Lymphedema - Eighteen Steps To Prevention - UPPER Extremities


Those at risk are anyone who has had either a simple mastectomy, lumpectomy or modified radical mastectomy in combination with axillary node dissection and/or radiation therapy. Lymphedema can occur immediately postoperatively, within a few months, a couple of years, or 20 years or more after cancer therapy. With proper education and care, lymphedema can be avoided, or, if it develops, kept well under control. The following instructions should be reviewed carefully pre-operatively and discussed with your physician or therapist.

  • Absolutely do not ignore any slight increase of swelling in the arm, hand, fingers, or chest wall (consult with your doctor immediately).
  • Never allow an injection or a blood drawing in the affected arm(s). Wear a LYMPHEDEMA ALERT bracelet.
  • Have blood pressure checked on the unaffected arm, or on the leg (thigh), if bilateral lymphedema/at-risk arms.
  • Keep the edemic or at-risk arm(s) spotlessly clean. Use lotion (Eucerin, Lymphoderm, Curel, whatever works best for you) after bathing. When drying it, be gentle, but thorough. Make sure it is dry in any creases and between the fingers.
  • Avoid vigorous, repetitive movements against resistance with the affected arm (scrubbing, pushing, pulling).
  • Avoid heavy lifting with the affected arm. Never carry heavy handbags or bags with over-the-shoulder straps on your affected side.
  • Do not wear tight jewelry or elastic bands around affected fingers or arm(s).
  • Avoid extreme temperature changes when bathing or washing dishes, and it is recommended that saunas and hot tubs be avoided (at least keep arm out of the hot tub). Protect the arm from the sun at all times.
  • Try to avoid any type of trauma (bruising, cuts, sunburn or other burns, sports injuries, insect bites, cat scratches) to the arm(s). (Watch for subsequent signs of infection.)
  • Wear gloves while doing housework, gardening or any type of work that could result in even a minor injury.
  • When manicuring your nails, avoid cutting your cuticles (inform your manicurist).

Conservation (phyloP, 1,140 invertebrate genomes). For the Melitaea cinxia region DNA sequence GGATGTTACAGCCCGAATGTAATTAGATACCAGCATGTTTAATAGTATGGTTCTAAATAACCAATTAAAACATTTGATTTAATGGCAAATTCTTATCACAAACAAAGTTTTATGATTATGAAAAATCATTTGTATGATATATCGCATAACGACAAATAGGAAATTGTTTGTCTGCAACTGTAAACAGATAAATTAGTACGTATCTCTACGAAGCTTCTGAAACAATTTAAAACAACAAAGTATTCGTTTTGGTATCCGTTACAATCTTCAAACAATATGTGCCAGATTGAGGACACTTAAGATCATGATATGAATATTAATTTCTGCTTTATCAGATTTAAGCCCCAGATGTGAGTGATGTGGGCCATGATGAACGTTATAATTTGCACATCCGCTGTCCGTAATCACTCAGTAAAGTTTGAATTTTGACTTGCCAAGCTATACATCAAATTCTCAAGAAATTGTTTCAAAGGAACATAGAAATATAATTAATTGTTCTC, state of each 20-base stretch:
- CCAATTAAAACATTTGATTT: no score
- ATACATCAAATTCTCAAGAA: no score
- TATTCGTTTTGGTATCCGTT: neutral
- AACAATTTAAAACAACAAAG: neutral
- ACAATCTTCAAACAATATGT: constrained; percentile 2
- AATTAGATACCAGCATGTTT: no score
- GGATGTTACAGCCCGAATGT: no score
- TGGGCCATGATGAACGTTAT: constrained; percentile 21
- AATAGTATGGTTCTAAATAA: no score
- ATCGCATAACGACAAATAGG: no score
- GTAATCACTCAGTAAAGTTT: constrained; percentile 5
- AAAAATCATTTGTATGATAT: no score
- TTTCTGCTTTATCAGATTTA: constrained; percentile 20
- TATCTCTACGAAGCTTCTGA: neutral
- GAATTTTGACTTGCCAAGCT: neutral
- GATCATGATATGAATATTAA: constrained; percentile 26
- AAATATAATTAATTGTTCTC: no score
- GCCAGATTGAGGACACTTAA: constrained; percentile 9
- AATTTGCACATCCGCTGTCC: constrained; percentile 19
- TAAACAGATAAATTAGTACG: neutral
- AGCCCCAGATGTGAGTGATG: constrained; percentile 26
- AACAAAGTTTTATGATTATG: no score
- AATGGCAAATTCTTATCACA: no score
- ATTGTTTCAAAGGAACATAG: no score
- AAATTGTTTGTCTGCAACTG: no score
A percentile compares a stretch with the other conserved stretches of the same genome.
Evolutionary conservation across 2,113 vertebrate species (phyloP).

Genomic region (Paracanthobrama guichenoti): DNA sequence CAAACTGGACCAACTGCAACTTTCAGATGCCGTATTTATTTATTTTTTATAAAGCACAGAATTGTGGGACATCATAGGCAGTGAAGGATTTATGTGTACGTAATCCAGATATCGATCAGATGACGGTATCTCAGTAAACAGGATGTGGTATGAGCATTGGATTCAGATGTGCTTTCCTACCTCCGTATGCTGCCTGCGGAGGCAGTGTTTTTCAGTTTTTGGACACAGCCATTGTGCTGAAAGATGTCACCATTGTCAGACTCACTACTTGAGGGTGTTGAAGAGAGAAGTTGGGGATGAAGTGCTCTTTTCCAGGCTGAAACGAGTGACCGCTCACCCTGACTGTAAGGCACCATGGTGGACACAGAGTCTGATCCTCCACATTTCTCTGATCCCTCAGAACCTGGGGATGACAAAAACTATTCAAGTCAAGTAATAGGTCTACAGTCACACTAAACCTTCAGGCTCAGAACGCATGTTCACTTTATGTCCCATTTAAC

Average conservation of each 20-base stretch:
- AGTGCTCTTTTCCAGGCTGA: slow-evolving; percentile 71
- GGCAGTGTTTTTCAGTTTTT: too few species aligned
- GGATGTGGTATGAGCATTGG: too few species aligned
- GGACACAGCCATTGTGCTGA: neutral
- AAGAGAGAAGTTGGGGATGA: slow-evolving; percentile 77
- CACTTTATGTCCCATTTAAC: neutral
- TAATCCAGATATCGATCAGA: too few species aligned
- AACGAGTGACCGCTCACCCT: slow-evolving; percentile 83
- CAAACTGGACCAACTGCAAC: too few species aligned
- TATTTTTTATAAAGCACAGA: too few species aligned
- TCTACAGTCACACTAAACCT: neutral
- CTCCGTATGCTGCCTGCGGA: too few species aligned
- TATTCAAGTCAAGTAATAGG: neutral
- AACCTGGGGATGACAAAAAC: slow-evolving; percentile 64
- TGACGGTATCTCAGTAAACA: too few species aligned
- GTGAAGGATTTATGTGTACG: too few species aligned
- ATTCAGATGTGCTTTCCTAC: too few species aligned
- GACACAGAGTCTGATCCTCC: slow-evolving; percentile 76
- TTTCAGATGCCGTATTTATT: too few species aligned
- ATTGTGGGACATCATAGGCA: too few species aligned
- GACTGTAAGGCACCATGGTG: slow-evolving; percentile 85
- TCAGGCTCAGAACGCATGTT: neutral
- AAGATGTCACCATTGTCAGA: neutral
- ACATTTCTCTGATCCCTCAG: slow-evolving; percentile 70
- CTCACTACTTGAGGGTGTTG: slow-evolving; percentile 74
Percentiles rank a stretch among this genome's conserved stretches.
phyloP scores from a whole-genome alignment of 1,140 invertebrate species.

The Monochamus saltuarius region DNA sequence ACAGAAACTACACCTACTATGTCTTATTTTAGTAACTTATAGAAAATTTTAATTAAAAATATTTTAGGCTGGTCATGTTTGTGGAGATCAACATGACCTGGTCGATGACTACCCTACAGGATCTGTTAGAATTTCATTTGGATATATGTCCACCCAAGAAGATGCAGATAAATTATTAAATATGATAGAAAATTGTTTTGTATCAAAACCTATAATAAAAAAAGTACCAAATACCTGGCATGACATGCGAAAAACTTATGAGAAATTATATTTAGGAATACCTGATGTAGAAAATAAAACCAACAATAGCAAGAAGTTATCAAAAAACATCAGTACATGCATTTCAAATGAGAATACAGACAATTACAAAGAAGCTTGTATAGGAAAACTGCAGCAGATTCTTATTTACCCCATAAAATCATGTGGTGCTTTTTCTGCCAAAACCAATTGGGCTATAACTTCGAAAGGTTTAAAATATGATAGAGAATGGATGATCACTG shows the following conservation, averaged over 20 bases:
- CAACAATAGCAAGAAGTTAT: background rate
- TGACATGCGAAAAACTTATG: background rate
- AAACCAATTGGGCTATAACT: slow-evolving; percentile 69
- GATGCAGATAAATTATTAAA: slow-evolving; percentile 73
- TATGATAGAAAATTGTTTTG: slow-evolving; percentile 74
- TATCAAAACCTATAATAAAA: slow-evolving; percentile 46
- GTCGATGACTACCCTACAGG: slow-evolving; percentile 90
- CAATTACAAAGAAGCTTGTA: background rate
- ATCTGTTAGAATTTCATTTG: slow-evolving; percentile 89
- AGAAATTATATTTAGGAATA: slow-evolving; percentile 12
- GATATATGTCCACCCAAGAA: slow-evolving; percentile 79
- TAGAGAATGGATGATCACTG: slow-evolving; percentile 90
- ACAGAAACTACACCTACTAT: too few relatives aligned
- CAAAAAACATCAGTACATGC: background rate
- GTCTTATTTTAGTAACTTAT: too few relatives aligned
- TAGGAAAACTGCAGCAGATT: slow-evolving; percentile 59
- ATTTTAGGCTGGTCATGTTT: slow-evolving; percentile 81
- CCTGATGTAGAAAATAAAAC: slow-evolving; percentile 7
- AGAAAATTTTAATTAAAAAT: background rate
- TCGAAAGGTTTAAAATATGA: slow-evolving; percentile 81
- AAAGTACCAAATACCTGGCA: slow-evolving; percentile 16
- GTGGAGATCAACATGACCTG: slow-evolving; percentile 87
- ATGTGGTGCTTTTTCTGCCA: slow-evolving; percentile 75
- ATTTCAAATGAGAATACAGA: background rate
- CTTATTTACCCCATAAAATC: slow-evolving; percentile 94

• Exercise is important, but consult with your therapist. Do not overtire an arm at risk: if it starts to ache, lie down and elevate it. Recommended exercises: walking, swimming, light aerobics, bike riding, and specially designed ballet or yoga. (Do not lift more than 15 lbs.)
  • When traveling by air, patients with lymphedema (or who are at risk) must wear a well-fitted compression sleeve. Additional bandages may be required on a long flight. Increase fluid intake while in the air.
  • Patients with large breasts should wear light breast prostheses (heavy prostheses may put too much pressure on the lymph nodes above the collar bone). Soft padded shoulder straps may have to be worn. Wear a well-fitted bra: not too tight, ideally with no underwire.
  • Use an electric razor to remove hair from axilla. Maintain electric razor properly, replacing heads as needed.
  • Patients with lymphedema should wear a well-fitted compression sleeve during all waking hours. At least every 4-6 months, see your therapist for follow-up. If the sleeve is too loose, most likely the arm circumference has reduced or the sleeve is worn.
  • Warning: If you notice a rash, itching, redness, pain, increase of temperature or fever, see your physician immediately. An inflammation (or infection) in the affected arm could be the beginning or worsening of lymphedema.
  • Maintain your ideal weight through a well-balanced, low sodium, high-fiber diet. Avoid smoking and alcohol. Lymphedema is a high protein edema, but eating too little protein will not reduce the protein element in the lymph fluid; rather, this may weaken the connective tissue and worsen the condition. The diet should contain easily digested protein (chicken, fish, tofu).

Unfortunately, prevention is not a cure. But, as a cancer and/or lymphedema patient, you are in control of your ongoing cancer checkups and the continued maintenance of your lymphedema.

Revised (c) January 2003 National Lymphedema Network. Permission to print out and duplicate this page in its entirety for educational purposes only, not for sale. All other rights reserved. For more information, contact the NLN: 1-800-541-3259.